If I were purchasing for my entire building and I had a Caviar Budget, I’d aim to purchase a variety of sets that included a) sets that can be incorporated into classroom libraries in Kindergarten and First Grade b) sets of 5 to support small group instruction for Kindergarten through Second Grade c) a specific earmarked set only to be used in reading intervention if one doesn’t already exist and d) additional copies of everything that lives in a shared resource space accessible by special educators and other support staff such as ESL, Speech and Language, etc.
After purchasing your decodable texts, you will need to professionally develop your team around the new resource. You will need to consider the following as you design your PL series:
- What is a decodable? How do they compare to other texts we use? (leveled readers, trade books, guided reading or shared reading books)
- Why are they experiencing renewed importance?
- What is the end goal of using decodables? How do they contribute to student reading success?
- When should we use them and with whom? How do they fit in with our universal curriculum and intervention?
- What criteria do we value when selecting decodables?
Limitations of Decodables
Let’s consider some limitations of decodables. First, they are not leveled and will not align to a book leveling system. There are several different book-leveling systems (F&P, Lexile, RAZ, DRA, Rigby…) that take various criteria into consideration including quantitative features (ex: word length and frequency, sentence length) and qualitative features (ex: length, language conventionality and clarity, literary elements and text structure, supportive illustrations, knowledge demands, and development or maturity demands). Decodables are designed for a different purpose, and they simply will not align. You may be surprised to see more text per page, new punctuation types, a return sweet, and other features introduced in a decodable that you have not yet covered universally in the reading block. It is okay! Students will adapt and overcome, and you’re likely to be pleasantly surprised. You can either use this as an opportunity to gently recognize some new features or elements, or simply maintain focus on the mission at hand: practicing our phonics features.
Another limitation is that decodables are not designed to develop a student’s vocabulary or background knowledge. (Books have different purposes, and that’s the purpose of our trade books!) That is why we talk about decodables as structured practice and ‘rehearsal’ for the ultimate goal of reading engaging authentic texts. However, instruction with decodables doesn’t need to be a missed opportunity to learn new concepts and words! In his very instructive youtube video linked here, Wiley Blevins shares some innovative ideas for elevating vocabulary and discussion around a text. If you know you are going to be reading a decodable about frogs, let’s say, then why not pair it with a grade level informational text about frogs that you can read aloud to the class? In doing so, you are helping them (and hopefully guiding and modeling for them) to make deeper neural connections and build background knowledge across texts. Then scaffold them to draw upon that knowledge through the thoughtful discussion, follow-up questions, and language activities that you design. Wiley also suggests selecting an academic Tier 2 word to pre-teach and accompany the text set. For the book on frogs, he suggests perhaps ‘habitat’ might fit the bill. It’s not in the story, but can be used to talk about and reinforce the story. A story about a little girl going on a trip? Maybe this is a great opportunity to connect to the word ‘explore’ and make connections.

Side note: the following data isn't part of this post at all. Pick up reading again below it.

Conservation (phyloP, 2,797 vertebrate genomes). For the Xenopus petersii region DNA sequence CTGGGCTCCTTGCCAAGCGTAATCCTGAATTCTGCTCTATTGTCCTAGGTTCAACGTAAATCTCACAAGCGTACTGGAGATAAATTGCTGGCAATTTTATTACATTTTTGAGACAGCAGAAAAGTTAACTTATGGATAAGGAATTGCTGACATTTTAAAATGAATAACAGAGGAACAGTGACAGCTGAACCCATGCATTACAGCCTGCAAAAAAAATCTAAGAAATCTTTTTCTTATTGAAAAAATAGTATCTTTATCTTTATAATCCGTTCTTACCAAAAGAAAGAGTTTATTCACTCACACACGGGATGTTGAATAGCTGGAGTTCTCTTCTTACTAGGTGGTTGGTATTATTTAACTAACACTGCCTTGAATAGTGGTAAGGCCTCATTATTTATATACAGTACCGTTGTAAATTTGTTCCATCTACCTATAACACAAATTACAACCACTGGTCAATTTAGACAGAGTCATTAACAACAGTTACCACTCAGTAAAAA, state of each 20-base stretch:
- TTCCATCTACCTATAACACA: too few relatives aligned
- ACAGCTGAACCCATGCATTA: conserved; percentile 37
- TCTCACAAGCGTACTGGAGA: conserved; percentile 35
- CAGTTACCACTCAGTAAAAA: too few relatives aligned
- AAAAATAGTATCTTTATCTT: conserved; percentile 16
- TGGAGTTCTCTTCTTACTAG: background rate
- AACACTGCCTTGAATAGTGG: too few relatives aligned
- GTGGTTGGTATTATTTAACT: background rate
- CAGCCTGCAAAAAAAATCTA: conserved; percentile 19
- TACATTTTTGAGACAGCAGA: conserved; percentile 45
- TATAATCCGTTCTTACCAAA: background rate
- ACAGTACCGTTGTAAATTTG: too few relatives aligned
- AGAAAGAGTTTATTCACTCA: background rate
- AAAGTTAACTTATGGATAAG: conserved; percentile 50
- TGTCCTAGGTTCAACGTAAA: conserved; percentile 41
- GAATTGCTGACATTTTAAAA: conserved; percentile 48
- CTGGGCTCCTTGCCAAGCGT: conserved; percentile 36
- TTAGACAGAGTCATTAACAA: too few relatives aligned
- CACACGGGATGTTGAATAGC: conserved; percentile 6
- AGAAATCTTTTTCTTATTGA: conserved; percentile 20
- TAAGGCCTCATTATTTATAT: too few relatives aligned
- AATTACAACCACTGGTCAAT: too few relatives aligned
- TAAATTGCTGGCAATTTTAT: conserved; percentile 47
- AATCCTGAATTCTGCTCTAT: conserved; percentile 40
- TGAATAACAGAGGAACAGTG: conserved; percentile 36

Instructing with Decodables
So you’ve chosen a decodable book that reinforces the phonics skill you just taught, and you’ve invited 4 students to your kidney table. Now what? What is the best way to go about reading and utilizing this tool? There are several instructional protocols and strategies I will share below. One element they all share are that students are going to have multiple exposures to the same book over a period of time. Over multiple reads, students can transition their focus from automaticity and accuracy to fluency and comprehension.
Achieve the Core is a nonprofit organization the provides resources and support for implementing standards-based best practices. You can download their protocol here. I read this graphic starting on the right end of the spectrum and moving left.
Depending on the needs of the students I’ve placed in my small group, I’d likely start with a book preview, but I’d skip the “Teacher reads, students follow.” I love Heidi Ann Mesmer’s perspective on her blog post “The Do’s and Don’ts of Decodable Books.” She explains, “If the texts are matched to knowledge, there has been some decoding practice, and a book walk is done, students should be ready to read.” Avoid the trappings of past practices, and let our students engage in productive struggle!
Wiley Blevins protocol contains many of the same elements, including: